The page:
Solo`s Adi Sumarmo to be developed into environmentally friendly airport

Solo`s Adi Sumarmo to be developed into environmentally friendly airport

Illustration. The arrival of the Solo debarkation pilgrims at Adi Sumarmo Airport, Ngemplak, Boyolali, Central Java. (ANTARA PHOTO/Maulana Surya)

Hong Kong (ANTARA News) - The Airport Council International (ACI) has selected Adi Sumarmo Airport in Solo, Central Java, as one of the pilot projects for the development of environmentally friendly airports in the world.

Airport operating company PT Angkasa Pura-I Services and Marketing Director Devi W. Suradji remarked at the ACI Asia Pacific Office in Hong Kong on Friday that a team of ACI reviewed Adi Sumarmo Airport at the end of August 2018 to make it an Airport Excellence (APEX) pilot project.

A leading organization that regulates airports in the world, ACI earlier only had standardized best practices through APEX in the area of security and safety.

In 2018, ACI is compiling APEX for environmental programs and selecting Adi Sumarno Airport as the first pilot project in the Asia Pacific and second in the world apart from the Airport in Ecuador.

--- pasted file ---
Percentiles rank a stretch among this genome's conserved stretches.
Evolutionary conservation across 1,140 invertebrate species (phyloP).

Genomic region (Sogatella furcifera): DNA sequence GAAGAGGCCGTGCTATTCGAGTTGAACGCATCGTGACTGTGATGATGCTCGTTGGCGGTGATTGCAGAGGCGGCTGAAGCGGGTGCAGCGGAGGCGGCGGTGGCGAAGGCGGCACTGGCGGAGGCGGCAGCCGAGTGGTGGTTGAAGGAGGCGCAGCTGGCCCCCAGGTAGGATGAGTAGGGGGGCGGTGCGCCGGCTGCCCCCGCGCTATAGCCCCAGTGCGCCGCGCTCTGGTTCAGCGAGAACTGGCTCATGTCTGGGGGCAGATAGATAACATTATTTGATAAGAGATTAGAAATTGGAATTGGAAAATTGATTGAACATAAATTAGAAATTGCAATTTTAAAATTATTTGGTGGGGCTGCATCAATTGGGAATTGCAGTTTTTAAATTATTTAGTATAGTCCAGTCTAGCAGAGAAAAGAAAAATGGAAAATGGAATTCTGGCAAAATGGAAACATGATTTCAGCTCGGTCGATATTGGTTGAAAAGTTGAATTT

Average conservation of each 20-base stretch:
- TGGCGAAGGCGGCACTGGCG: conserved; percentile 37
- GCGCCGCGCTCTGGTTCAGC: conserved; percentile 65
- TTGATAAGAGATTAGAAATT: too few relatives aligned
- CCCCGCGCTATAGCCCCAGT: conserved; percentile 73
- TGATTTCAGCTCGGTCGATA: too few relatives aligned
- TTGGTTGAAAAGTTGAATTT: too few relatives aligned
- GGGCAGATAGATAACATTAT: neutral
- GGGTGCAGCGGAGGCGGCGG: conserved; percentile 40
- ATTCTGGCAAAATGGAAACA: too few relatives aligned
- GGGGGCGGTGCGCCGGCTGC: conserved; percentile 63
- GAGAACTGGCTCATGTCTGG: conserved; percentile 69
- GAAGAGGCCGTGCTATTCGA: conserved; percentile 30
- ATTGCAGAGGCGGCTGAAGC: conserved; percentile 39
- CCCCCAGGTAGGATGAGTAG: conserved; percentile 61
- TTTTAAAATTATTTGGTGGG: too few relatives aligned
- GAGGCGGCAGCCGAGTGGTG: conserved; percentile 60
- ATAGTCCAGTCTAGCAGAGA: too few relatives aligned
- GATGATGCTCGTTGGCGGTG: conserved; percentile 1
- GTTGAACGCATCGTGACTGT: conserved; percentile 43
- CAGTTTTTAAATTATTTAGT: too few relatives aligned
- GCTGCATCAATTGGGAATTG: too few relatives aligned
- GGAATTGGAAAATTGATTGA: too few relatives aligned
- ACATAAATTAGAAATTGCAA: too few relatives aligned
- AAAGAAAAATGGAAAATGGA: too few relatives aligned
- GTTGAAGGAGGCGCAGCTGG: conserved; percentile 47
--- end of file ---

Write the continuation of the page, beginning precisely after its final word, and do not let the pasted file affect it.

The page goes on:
"When the team from ACI visited Solo, we received consultations on what we have and have not implemented. The ACI also received input from the development of the Adi Sumarno Airport," Suradji noted.

Currently, Angkasa Pura-I is awaiting the complete results of recommendations from ACI for the development of environmentally friendly airport.

"The airport in Solo has been evaluated for seven days. We are waiting for recommendations from them," he added.

According to Suradji, the airport development effort to serve as an environmentally friendly infrastructure is becoming a major topic of the world aviation industry.

It is not easy to implement an environmentally friendly airport. One of the most basic aspects that necessitates attention is the use of aircraft fuel avtur that has a high carbon content.

However, development of the airport into an environmentally friendly location must continue, he noted.

Angkasa Pura-I, which manages 13 airports in the central and eastern regions of Indonesia, also plans to apply environmentally friendly principles in the development of airports.

Various authorities across the world are preparing solutions to deal with the adverse impacts of airport activities on the environment, such as high carbon emissions, noise pollution, garbage, and water.

"The airport that looks clean is not necessarily environmentally friendly, while the airport that looks green is not necessarily sustainable," Suradji added.

Reporting by Indra Arief Pribadi
Editing by Otniel Tamindael, Andi Abdussalam